Based in Washington, DC, Karin Palmquist writes and designs for a long and diverse list of publications and clients—national newspapers, foreign governments, large associations and small start-ups. The road to a sustainable freelance existence has been interesting to say the least.

Born and raised in Sweden, Karin came to the United States on a college scholarship. After college she worked as a model for two years. There are only so many miles of runway you can walk, however, before those four-inch heels start to wear on you. She left the runways for a more respectable job at an ad agency, Laughlin, Marinaccio & Owens, where she worked on such accounts as the Army National Guard and the Consumer Information Center. She then talked her way into a job as a freelance writer at The Washington Times. For three and a half years she traveled to every godforsaken corner of the world for the Times, writing and producing their international supplements. She had the chance to interview ten heads-of-state and countless ministers and she came away with some amazing experiences. Not everybody can say they've had the president of Indonesia fall asleep on them (protocol censored her questions, she was getting bored as well), or seen members of parliament in Kyrgyzstan completely naked.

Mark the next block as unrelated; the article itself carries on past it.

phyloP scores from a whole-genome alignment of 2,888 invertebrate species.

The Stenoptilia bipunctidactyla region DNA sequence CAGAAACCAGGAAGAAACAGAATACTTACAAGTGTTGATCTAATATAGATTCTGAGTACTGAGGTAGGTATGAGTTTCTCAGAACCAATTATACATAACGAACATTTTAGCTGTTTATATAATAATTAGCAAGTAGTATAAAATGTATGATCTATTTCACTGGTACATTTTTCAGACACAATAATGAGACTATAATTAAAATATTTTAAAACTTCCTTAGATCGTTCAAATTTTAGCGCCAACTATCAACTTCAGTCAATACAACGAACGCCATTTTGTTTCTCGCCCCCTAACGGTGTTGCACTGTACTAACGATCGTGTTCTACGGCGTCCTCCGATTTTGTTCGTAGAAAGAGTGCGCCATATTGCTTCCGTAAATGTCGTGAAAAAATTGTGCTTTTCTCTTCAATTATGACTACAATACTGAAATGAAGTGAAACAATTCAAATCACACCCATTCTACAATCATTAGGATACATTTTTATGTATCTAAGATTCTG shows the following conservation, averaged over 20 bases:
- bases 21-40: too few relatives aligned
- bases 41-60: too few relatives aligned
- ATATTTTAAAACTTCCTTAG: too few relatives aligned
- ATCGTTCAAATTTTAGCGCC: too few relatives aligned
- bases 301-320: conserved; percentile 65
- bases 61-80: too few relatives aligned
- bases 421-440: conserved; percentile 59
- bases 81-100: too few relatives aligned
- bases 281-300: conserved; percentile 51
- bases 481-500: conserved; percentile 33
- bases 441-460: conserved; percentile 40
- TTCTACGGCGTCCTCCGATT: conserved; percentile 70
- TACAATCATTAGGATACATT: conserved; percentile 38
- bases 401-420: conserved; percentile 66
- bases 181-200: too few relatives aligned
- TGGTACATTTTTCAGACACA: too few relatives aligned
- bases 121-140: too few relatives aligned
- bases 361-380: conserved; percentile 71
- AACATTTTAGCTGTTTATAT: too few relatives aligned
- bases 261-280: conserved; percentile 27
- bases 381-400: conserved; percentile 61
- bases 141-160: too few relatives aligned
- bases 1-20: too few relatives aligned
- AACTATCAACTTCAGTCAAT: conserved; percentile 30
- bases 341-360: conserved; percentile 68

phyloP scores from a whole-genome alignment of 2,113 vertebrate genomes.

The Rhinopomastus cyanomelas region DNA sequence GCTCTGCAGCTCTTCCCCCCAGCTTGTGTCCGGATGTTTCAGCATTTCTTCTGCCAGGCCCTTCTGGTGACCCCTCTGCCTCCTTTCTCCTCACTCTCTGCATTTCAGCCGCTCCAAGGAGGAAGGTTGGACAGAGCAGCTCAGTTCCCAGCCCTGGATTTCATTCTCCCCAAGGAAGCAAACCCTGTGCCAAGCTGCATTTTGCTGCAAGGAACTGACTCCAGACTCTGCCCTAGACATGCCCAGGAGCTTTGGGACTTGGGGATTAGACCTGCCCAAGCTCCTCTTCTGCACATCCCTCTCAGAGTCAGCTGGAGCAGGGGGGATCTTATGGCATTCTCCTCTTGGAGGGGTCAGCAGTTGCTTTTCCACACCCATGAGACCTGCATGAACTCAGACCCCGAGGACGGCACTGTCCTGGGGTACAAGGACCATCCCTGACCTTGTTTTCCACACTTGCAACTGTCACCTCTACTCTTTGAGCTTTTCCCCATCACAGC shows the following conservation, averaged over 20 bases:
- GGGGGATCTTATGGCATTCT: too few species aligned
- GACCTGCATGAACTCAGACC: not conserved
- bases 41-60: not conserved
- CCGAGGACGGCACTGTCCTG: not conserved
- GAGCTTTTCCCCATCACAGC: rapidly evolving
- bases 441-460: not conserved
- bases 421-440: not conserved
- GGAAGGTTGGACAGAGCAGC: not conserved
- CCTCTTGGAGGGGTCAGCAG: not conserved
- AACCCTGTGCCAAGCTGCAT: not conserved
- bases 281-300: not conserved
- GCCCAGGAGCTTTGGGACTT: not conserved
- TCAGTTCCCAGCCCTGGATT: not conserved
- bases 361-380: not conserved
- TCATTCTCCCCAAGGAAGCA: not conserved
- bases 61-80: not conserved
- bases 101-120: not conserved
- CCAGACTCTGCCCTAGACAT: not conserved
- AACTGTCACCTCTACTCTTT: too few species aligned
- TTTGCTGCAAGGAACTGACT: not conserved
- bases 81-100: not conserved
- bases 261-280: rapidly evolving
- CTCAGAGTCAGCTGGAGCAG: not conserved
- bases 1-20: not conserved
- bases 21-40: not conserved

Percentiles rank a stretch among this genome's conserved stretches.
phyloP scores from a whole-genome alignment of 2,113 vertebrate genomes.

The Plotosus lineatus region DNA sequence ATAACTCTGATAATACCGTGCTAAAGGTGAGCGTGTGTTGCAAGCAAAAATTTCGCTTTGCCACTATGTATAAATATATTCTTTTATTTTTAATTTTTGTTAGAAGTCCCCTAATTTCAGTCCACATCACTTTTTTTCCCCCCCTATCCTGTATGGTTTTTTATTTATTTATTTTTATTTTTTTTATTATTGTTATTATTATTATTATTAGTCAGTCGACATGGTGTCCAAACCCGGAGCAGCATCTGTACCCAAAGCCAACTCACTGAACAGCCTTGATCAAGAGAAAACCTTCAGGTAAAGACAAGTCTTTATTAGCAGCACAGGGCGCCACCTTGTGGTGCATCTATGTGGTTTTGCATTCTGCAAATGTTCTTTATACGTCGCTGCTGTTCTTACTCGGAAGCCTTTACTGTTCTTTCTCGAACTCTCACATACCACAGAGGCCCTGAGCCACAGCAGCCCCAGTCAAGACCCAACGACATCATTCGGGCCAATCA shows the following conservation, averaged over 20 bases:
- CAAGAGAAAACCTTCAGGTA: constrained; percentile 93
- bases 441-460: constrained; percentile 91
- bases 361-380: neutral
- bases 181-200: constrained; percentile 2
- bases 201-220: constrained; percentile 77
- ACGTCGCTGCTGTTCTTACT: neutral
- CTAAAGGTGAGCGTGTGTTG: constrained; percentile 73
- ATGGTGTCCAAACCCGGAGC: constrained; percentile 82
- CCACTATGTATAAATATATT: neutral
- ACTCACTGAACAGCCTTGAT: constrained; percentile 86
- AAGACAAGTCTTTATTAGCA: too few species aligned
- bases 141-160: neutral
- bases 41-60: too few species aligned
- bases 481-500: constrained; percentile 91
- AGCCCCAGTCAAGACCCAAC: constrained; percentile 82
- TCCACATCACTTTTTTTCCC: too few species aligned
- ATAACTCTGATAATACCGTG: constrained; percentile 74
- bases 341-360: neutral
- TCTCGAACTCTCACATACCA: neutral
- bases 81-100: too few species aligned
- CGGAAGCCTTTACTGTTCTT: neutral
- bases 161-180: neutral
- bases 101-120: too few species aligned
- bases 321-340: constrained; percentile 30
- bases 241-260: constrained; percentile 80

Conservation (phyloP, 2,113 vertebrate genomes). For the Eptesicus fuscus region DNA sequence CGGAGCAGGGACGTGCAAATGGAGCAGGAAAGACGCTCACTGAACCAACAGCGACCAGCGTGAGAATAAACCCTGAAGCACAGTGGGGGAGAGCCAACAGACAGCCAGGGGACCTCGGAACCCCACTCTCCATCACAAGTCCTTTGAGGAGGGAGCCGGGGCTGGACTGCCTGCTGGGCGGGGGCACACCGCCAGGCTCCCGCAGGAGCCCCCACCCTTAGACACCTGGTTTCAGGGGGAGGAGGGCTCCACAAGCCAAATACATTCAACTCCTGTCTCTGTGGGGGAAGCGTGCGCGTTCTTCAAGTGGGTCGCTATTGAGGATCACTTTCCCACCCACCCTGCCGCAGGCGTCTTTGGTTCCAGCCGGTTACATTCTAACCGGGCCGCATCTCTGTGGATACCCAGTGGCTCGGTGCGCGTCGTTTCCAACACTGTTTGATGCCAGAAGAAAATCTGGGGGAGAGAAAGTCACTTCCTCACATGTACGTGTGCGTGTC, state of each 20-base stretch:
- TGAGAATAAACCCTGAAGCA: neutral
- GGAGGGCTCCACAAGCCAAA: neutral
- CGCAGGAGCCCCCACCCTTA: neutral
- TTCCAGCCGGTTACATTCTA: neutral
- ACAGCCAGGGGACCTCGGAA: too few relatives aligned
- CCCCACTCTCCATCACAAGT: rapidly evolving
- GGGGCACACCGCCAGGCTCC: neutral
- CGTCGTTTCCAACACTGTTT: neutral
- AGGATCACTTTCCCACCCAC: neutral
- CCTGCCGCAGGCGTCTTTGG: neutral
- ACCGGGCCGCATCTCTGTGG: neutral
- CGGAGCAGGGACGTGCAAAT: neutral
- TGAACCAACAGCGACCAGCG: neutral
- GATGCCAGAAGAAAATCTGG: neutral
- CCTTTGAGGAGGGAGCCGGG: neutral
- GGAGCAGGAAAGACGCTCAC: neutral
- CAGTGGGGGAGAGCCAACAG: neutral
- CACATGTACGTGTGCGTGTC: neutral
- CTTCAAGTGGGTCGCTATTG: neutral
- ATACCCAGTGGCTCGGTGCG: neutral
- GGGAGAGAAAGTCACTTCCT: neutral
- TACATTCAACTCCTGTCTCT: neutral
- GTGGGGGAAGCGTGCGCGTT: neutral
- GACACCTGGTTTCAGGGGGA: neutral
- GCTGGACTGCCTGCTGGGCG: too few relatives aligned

When one of her managers at the Times left to start his own communications company, she followed him and worked for his company, East West Communications, (and for clients such as the governments of Greece, Kazakhstan and Ukraine) for four years. She helped these clients with conceptualization and implementation of ad campaigns, websites and other digital communication, and with media outreach. Some of the work involved on-going campaigns, while other projects were tied to a specific event, such as the work she did for Greece during the run-up to the 2004 Olympics.

Karin went completely freelance in 2006 (yay!) to broaden her portfolio to include clients in non-government sectors. She has spent her time since writing, researching, designing and producing for Web and print for Public Broadcasting Service, AARP, and the U.S. Navy (she’d be more than happy to provide you with a complete list of projects for bedside reading).

Karin’s designs and photographs have appeared in The Washington Post, The New York Times and The International Herald Tribune and her illustrations in magazines such as Good Housekeeping and Martha Stewart Living. Her writing credits include media outlets such as National Public Radio and, and she is a contributing editor to five Fodor's guidebooks (an imprint of Random House) and two guidebooks by SAS Media, Scandinavian Airlines’ media division. Her misadventures while traveling can be found in 'I Should Have Gone Home: Tripping Up Around the World' (RDR Books), 'I Should Have Stayed Home: Tantalizing Tales of Extreme Cuisine' (RDR Books) and 'The Risks of Sunbathing Topless' (Seal Press).

Karin can be reached by phone at 202.251.0485, and by email at




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